Field hospitals play a critically important role in disaster response, from natural calamities like flooding or hurricanes, to outbreak of disease and violent conflicts. These facilities are the primary drivers for reducing the human life consequences of disaster, and helping survivors recover more quickly. Ample equipment and staffing of field hospitals is key to their ability to provide the necessary speed, level of treatment and treatment capability to save as many lives as possible.
General Questions About Field Hospitals
How Are Field Hospitals Classified?
Field hospitals are always mobile, self-sufficient and self-contained facilities that are designed for the rapid implementation and (if necessary) expansion of health care. Generally, these facilities are used for emergency requirements during a specified period of time. Additionally, there are a few different variables that affect how a field hospital is classified. Field Hospital classification ranges from levels 1 to 4, which are assigned based on the following considerations:
- Battlefield Proximity
- Medical Staff Quota
- Supplies and Equipment (types and availability)
- Surgical Complexity
- Specialty Services (surgical or ancillary)
Field Hospitals are normally clearly marked, since the Geneva Convention dictates that conflicting parties are forbidden from attacking any people or buildings that display a Red Cross or Red Crescent emblem. Any such attack is considered a war crime.
How Are Field Hospitals Deployed?
When disaster strikes or military conflicts arise, the level of response and deployment of field hospitals is triggered based on the established nature of the event (or events), the caliber of the disaster’s impact, and also the notoriety of the event with donors and the public (media coverage has a significant impact on donations to relief agencies). Relief agencies, governments and other organizations usually work together to facilitate deployment of relief. The host country often conducts the initial analysis of need and sometimes additional analyses will be performed by other organizations if deemed necessary. Host countries can also delay the deployment of field hospitals and other foreign aid.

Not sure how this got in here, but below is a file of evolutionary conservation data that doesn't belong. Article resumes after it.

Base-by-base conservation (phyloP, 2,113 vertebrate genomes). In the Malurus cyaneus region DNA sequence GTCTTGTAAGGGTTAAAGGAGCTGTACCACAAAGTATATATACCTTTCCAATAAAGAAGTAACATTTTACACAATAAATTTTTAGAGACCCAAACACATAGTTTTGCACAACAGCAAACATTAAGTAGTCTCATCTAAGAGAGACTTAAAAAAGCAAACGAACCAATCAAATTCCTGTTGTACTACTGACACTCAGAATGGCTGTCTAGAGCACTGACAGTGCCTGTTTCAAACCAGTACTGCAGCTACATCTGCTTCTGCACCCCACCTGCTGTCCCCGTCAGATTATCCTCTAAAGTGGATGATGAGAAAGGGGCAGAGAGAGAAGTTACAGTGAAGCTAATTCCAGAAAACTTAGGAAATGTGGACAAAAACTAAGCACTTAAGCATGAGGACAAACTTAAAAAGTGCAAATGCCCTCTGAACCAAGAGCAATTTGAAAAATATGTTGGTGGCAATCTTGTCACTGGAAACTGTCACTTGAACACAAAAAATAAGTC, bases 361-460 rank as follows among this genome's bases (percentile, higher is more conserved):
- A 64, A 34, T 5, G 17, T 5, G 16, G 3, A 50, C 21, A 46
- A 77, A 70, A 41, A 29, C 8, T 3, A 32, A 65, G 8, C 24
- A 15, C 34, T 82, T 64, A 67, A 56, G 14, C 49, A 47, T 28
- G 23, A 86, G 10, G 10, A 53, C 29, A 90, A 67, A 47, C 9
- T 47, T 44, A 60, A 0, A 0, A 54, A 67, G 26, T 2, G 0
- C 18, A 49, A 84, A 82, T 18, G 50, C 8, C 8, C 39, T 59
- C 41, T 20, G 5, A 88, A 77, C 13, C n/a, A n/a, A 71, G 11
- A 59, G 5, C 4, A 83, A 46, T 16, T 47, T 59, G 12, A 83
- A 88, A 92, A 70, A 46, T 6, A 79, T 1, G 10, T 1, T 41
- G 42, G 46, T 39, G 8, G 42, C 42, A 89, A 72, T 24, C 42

The host countries and aid organizations must assess the necessary speed of response with consideration to disasters that create immediate health needs requiring field hospitals. Other considerations include deciding whether the response should be driven by need or supply, prioritizing victim groups for response focus, planning a staged response or deploying a single large effort, and weighing the consequences of delays from additional needs assessments. All of these considerations will determine the specifics of how the field hospitals are equipped for the most effective disaster response.
Equipping Modern Field Hospitals
According to the World Health Organization, a field hospital responding to disaster needs to be operational within 24 hours of the event, have sufficient services to meet medical needs, and offer technology that can be operated by national health personnel. All field hospitals that will be used for disaster response will need to have some key additional attributes:
- Adequate Security
- Sufficient Resources
- Logistics Planning
Field Hospital Security
The protection of patients and hospital staff is top priority, and yet field hospitals in conflict areas are often lacking the staff and equipment to provide the elevated security that hospitals in these dangerous environments require. Hospitals must be highly stable and reliable facilities, equipped with key systems to ensure uninterrupted care such as power generators or standalone HVAC systems. Field hospital security programs must meet key security considerations, including layout, staffing, policy training, and availability of security personnel.
Despite the Geneva Convention’s mandate, sufficient field hospital security may require additional measures to protect against violent war crimes against their patients and staff. For example, the World Health Organization (WHO) conducted a 2012 study, in which there were reports of systematic targeting of doctors and patients in Syria. According to the reports, authorities had targeted doctors for treating injured combatants and demonstrators, while security agents went so far as to pull patients from public and private operating rooms in to torture or kill them. To address this concern, some hospitals in Syria were established underground, hidden under buildings like farmhouses, deserted facilities, and even Mosques and churches. In addition to serving wounded civilians and combatants, these field hospitals have often served members of the local population who are deprived of access to healthcare due to siege and military operations in the area.